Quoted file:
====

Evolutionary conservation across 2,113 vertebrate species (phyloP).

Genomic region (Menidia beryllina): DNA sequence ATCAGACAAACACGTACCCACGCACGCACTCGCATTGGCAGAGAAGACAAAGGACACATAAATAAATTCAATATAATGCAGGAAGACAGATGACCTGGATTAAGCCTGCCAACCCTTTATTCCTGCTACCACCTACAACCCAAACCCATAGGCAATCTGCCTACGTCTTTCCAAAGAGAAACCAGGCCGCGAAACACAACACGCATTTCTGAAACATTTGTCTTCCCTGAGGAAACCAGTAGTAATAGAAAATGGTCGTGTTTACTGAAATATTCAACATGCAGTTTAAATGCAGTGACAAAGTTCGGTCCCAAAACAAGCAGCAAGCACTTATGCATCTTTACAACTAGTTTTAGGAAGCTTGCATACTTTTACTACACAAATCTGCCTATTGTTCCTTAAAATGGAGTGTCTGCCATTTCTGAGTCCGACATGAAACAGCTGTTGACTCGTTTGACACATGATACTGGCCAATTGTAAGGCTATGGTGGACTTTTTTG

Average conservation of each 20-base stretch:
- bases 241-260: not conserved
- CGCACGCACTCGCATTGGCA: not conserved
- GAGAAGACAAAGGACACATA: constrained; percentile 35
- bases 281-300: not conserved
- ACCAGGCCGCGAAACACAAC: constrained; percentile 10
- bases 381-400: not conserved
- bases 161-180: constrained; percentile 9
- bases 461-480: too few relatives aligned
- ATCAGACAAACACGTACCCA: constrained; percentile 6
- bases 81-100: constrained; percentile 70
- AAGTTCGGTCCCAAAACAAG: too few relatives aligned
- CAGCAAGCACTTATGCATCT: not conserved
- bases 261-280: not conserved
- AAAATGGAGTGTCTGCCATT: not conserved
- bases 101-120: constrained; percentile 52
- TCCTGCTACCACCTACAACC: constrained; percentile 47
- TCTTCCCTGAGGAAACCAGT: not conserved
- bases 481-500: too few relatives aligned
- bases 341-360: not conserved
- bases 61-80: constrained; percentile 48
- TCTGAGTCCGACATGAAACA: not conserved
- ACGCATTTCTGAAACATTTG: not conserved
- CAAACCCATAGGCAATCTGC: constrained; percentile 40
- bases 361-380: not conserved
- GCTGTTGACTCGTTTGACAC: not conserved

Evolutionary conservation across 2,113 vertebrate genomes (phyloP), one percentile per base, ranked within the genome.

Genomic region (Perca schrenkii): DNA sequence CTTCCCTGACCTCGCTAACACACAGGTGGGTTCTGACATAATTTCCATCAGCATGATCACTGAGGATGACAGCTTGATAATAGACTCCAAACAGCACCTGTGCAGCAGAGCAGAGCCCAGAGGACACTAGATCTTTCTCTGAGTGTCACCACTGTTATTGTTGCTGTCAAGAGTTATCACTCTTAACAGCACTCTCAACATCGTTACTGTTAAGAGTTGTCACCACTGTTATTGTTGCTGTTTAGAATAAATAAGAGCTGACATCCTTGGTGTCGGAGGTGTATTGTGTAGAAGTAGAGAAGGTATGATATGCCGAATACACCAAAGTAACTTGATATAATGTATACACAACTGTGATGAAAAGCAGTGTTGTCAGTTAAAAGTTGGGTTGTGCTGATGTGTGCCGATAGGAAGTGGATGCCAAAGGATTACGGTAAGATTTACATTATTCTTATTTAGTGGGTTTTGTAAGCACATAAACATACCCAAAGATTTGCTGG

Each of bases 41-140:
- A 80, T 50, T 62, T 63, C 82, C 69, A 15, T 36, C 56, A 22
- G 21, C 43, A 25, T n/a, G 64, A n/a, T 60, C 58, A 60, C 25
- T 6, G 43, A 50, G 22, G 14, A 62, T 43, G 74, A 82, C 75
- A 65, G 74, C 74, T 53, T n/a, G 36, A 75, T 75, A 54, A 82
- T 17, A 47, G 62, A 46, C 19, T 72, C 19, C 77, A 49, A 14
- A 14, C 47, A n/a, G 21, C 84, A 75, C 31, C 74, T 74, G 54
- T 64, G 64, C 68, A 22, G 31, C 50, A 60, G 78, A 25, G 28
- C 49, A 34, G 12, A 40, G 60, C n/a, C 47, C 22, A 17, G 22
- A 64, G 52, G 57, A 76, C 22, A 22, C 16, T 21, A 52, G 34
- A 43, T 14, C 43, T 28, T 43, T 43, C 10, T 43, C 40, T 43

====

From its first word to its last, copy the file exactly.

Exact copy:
Evolutionary conservation across 2,113 vertebrate species (phyloP).

Genomic region (Menidia beryllina): DNA sequence ATCAGACAAACACGTACCCACGCACGCACTCGCATTGGCAGAGAAGACAAAGGACACATAAATAAATTCAATATAATGCAGGAAGACAGATGACCTGGATTAAGCCTGCCAACCCTTTATTCCTGCTACCACCTACAACCCAAACCCATAGGCAATCTGCCTACGTCTTTCCAAAGAGAAACCAGGCCGCGAAACACAACACGCATTTCTGAAACATTTGTCTTCCCTGAGGAAACCAGTAGTAATAGAAAATGGTCGTGTTTACTGAAATATTCAACATGCAGTTTAAATGCAGTGACAAAGTTCGGTCCCAAAACAAGCAGCAAGCACTTATGCATCTTTACAACTAGTTTTAGGAAGCTTGCATACTTTTACTACACAAATCTGCCTATTGTTCCTTAAAATGGAGTGTCTGCCATTTCTGAGTCCGACATGAAACAGCTGTTGACTCGTTTGACACATGATACTGGCCAATTGTAAGGCTATGGTGGACTTTTTTG

Average conservation of each 20-base stretch:
- bases 241-260: not conserved
- CGCACGCACTCGCATTGGCA: not conserved
- GAGAAGACAAAGGACACATA: constrained; percentile 35
- bases 281-300: not conserved
- ACCAGGCCGCGAAACACAAC: constrained; percentile 10
- bases 381-400: not conserved
- bases 161-180: constrained; percentile 9
- bases 461-480: too few relatives aligned
- ATCAGACAAACACGTACCCA: constrained; percentile 6
- bases 81-100: constrained; percentile 70
- AAGTTCGGTCCCAAAACAAG: too few relatives aligned
- CAGCAAGCACTTATGCATCT: not conserved
- bases 261-280: not conserved
- AAAATGGAGTGTCTGCCATT: not conserved
- bases 101-120: constrained; percentile 52
- TCCTGCTACCACCTACAACC: constrained; percentile 47
- TCTTCCCTGAGGAAACCAGT: not conserved
- bases 481-500: too few relatives aligned
- bases 341-360: not conserved
- bases 61-80: constrained; percentile 48
- TCTGAGTCCGACATGAAACA: not conserved
- ACGCATTTCTGAAACATTTG: not conserved
- CAAACCCATAGGCAATCTGC: constrained; percentile 40
- bases 361-380: not conserved
- GCTGTTGACTCGTTTGACAC: not conserved

Evolutionary conservation across 2,113 vertebrate genomes (phyloP), one percentile per base, ranked within the genome.

Genomic region (Perca schrenkii): DNA sequence CTTCCCTGACCTCGCTAACACACAGGTGGGTTCTGACATAATTTCCATCAGCATGATCACTGAGGATGACAGCTTGATAATAGACTCCAAACAGCACCTGTGCAGCAGAGCAGAGCCCAGAGGACACTAGATCTTTCTCTGAGTGTCACCACTGTTATTGTTGCTGTCAAGAGTTATCACTCTTAACAGCACTCTCAACATCGTTACTGTTAAGAGTTGTCACCACTGTTATTGTTGCTGTTTAGAATAAATAAGAGCTGACATCCTTGGTGTCGGAGGTGTATTGTGTAGAAGTAGAGAAGGTATGATATGCCGAATACACCAAAGTAACTTGATATAATGTATACACAACTGTGATGAAAAGCAGTGTTGTCAGTTAAAAGTTGGGTTGTGCTGATGTGTGCCGATAGGAAGTGGATGCCAAAGGATTACGGTAAGATTTACATTATTCTTATTTAGTGGGTTTTGTAAGCACATAAACATACCCAAAGATTTGCTGG

Each of bases 41-140:
- A 80, T 50, T 62, T 63, C 82, C 69, A 15, T 36, C 56, A 22
- G 21, C 43, A 25, T n/a, G 64, A n/a, T 60, C 58, A 60, C 25
- T 6, G 43, A 50, G 22, G 14, A 62, T 43, G 74, A 82, C 75
- A 65, G 74, C 74, T 53, T n/a, G 36, A 75, T 75, A 54, A 82
- T 17, A 47, G 62, A 46, C 19, T 72, C 19, C 77, A 49, A 14
- A 14, C 47, A n/a, G 21, C 84, A 75, C 31, C 74, T 74, G 54
- T 64, G 64, C 68, A 22, G 31, C 50, A 60, G 78, A 25, G 28
- C 49, A 34, G 12, A 40, G 60, C n/a, C 47, C 22, A 17, G 22
- A 64, G 52, G 57, A 76, C 22, A 22, C 16, T 21, A 52, G 34
- A 43, T 14, C 43, T 28, T 43, T 43, C 10, T 43, C 40, T 43